Making sure VLC Streamer can ‘see’ your subtitles
If you are streaming a dvd, or an mkv file, then it may well have subtitles embedded in the file.
Otherwise, if your subtitles are in a separate file (like an srt file) then you need to name it correctly so that VLC can find it.
All you need to do is save the subtitle file ‘next’ to the movie and VLC will use it automatically when converting.
the srt file is in the same location as the movie, and has the same name (apart from the filetype).
you will need to delete and re-add the movie after putting the subtitles in the right place.
Picking your tracks
If there is only one subtitle or audio track, then it is easy, and by default, VLC Streamer will use it.
If there are multiple options, then you need to tell VLC Streamer which one you would like to use. You can set a standard preference in your helper app, or you can pick manually when you add the movie from the iPhone/iPad.
Set your preference in the helper
If you click on the ‘advanced conversion settings’ button in the ‘add movies’ tab, then you can pick your preference
You can see here that I have selected French as my preferred language for both the audio track and the subtitle track. This generally works well and is particularly successful with DVDs, however sometimes the tracks will not be labelled in a way that VLC can recognise, or there might be multiple tracks for a given language (e.g. a director’s commentary audio track).
Pick your track from the iDevice
(note – at the moment, this method is not available on Android)
To pick the specific track, you need to add the movie from the iDevice, rather than adding it directly to the helper. To do this, click on ‘add movie’ in the main screen on your iDevice.
Once you have picked a movie, you’ll get to the screen where you pick the quality setting. While you are looking at this, VLC is desperately trying to figure out what tracks are available for you to see. This might take 10s of seconds, or even a minute if your computer is very slow.
If VLC does detect tracks, then you’ll see numbers show on the tabs at the bottom of the screen like in this image:
If so, then click on the tab and pick the track you want.
(Generally – this approach does not work for DVDs. I think the issue is that VLC looks for audio tracks in the menu screen, rather than in the ‘main movie’.)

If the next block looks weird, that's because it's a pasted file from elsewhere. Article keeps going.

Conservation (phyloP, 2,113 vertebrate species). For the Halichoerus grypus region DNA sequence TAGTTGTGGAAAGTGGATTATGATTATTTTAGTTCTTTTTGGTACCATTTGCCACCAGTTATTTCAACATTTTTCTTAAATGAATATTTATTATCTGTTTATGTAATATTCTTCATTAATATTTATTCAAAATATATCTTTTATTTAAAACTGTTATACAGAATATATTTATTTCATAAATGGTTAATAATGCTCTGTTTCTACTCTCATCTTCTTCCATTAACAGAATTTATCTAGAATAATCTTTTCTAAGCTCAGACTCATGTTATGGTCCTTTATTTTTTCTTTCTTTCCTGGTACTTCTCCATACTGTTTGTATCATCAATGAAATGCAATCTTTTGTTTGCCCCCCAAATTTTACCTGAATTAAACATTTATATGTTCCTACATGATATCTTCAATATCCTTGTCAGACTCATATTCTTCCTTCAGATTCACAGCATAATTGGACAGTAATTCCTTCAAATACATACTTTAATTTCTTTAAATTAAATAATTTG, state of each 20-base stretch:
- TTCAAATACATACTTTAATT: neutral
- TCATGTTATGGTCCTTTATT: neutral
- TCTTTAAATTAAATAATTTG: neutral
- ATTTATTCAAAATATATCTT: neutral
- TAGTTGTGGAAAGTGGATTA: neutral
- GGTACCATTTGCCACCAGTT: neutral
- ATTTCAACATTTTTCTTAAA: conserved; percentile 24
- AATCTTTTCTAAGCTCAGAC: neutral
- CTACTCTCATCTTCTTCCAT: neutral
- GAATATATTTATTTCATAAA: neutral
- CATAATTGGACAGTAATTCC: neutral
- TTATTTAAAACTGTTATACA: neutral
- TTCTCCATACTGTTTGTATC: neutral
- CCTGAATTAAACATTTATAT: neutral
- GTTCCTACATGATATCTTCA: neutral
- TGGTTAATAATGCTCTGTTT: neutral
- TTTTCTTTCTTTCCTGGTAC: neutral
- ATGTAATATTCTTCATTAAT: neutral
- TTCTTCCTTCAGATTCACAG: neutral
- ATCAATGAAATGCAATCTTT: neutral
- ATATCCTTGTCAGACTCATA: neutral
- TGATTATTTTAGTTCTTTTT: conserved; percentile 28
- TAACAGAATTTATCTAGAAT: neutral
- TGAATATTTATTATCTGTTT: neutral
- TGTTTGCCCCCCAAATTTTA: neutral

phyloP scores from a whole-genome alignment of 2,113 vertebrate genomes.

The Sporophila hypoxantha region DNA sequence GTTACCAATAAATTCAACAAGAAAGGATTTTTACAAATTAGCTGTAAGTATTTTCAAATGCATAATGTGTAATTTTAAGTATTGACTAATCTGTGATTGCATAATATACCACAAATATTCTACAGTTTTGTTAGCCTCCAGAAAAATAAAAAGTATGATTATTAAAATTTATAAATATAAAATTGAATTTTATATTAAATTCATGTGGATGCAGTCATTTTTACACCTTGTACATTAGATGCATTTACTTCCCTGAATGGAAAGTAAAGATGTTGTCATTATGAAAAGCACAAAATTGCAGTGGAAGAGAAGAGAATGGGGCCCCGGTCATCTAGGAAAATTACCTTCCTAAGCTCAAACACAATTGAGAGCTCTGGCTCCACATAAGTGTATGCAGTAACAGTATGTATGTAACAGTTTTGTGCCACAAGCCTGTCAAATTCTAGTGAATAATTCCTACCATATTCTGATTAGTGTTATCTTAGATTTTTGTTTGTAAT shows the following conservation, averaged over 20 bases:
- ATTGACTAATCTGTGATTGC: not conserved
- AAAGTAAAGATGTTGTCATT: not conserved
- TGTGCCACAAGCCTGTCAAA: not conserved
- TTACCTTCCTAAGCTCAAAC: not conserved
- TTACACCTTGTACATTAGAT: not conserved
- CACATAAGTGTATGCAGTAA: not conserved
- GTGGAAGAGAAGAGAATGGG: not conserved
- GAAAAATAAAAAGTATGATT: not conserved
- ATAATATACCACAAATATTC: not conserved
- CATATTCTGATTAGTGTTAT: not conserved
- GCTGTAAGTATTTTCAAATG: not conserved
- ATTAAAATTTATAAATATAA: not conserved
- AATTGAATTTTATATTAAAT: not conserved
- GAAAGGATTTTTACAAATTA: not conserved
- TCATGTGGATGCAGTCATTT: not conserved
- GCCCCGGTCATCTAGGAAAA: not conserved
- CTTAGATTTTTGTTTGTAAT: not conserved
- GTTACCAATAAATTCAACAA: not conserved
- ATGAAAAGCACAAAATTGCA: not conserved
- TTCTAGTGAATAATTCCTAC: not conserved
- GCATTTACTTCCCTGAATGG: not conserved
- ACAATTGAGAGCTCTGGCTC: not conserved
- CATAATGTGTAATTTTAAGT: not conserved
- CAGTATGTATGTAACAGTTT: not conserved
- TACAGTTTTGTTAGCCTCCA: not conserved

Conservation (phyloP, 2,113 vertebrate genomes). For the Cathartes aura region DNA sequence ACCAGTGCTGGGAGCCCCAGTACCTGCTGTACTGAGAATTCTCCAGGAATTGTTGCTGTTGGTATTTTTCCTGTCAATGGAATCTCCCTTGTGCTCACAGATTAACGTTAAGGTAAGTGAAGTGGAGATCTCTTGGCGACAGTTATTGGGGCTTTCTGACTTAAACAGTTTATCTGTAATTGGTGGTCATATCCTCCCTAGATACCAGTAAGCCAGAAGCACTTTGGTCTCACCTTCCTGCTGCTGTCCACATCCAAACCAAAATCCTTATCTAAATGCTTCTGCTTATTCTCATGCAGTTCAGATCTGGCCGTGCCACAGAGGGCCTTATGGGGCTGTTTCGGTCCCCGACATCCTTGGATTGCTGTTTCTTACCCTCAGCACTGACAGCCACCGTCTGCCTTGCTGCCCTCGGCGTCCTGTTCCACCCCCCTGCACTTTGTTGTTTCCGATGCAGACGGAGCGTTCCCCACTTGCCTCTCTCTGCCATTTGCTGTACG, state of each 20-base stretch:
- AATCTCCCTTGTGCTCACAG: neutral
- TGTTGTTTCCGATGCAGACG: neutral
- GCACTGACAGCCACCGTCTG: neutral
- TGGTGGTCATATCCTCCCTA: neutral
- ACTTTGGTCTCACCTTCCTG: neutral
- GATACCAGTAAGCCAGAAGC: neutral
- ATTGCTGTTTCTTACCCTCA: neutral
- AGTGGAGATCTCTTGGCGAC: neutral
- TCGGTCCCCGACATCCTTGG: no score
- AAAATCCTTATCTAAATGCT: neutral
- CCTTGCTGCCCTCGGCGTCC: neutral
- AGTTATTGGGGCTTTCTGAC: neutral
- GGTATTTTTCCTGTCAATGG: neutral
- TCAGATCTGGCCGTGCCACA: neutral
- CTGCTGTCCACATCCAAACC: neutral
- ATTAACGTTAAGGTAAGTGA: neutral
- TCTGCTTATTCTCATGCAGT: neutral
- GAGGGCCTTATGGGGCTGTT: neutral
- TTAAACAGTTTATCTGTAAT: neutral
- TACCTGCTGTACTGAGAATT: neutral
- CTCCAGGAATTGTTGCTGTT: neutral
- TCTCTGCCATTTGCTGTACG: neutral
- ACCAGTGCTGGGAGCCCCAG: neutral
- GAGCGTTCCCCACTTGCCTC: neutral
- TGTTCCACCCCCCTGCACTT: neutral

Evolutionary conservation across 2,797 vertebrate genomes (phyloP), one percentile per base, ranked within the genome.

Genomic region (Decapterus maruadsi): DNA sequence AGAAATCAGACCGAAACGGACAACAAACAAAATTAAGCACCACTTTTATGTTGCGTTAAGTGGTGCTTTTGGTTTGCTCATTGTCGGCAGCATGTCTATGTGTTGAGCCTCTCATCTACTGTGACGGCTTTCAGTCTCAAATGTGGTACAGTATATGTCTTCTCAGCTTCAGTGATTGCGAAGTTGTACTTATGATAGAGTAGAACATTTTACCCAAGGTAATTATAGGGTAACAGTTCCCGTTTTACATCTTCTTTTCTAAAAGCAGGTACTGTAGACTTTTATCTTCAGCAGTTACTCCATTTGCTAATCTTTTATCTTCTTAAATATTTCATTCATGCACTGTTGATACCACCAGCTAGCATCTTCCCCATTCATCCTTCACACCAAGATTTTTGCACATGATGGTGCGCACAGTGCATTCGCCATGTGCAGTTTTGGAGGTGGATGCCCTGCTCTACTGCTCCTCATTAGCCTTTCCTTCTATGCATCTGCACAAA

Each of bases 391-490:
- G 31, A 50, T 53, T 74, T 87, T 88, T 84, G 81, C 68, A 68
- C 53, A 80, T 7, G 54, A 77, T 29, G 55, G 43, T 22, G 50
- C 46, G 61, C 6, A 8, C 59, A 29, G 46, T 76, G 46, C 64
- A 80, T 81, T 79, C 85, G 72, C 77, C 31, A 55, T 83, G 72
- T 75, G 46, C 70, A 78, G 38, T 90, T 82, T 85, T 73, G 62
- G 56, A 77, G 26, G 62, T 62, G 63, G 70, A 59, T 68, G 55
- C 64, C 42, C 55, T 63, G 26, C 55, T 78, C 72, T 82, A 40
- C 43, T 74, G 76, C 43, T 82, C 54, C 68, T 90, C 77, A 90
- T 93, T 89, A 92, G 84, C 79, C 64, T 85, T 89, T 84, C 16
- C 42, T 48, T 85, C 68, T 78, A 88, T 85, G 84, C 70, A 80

Subtitles with non-english characters
If you try converting the movie, and your subtitles look garbled, then there are two things you can check.
In the example below, the subtitle is encoded in Greek.
Changing the ‘subtitle encoding’ section in this case will make the subtitles work perfectly. In the case of this movie, I select ‘Greek (Windows-1253)’ – you may have to experiment to find the right encoding.
For subtitles in Chinese, Korean or other languages where there are lots of characters not included in the standard font, then you will normally see just squares for the characters. If you see this, then you can use the ‘Custom subtitle font’ option to pick a font which properly supports your language.
What about movies copied to the device?
If you copied the movie by converting it in the helper and selecting ‘copy to device’, then all the comments above apply.
If you copied through iTunes, then VLC will try to play the movie on the device. It will still use subtitles, though you have somewhat less control. – Specifically, you can’t control the encoding used for subtitles.
If you copied an mp4 or a mov through iTunes, then by default, VLC Streamer will try to play this in the system player. This doesn’t handle subtitles. However – you can force VLC Streamer to play through VLC by tapping on the info button and selecting ‘Play in VLC’
Hopefully this will help. If you have any comments or questions, then please post on the forum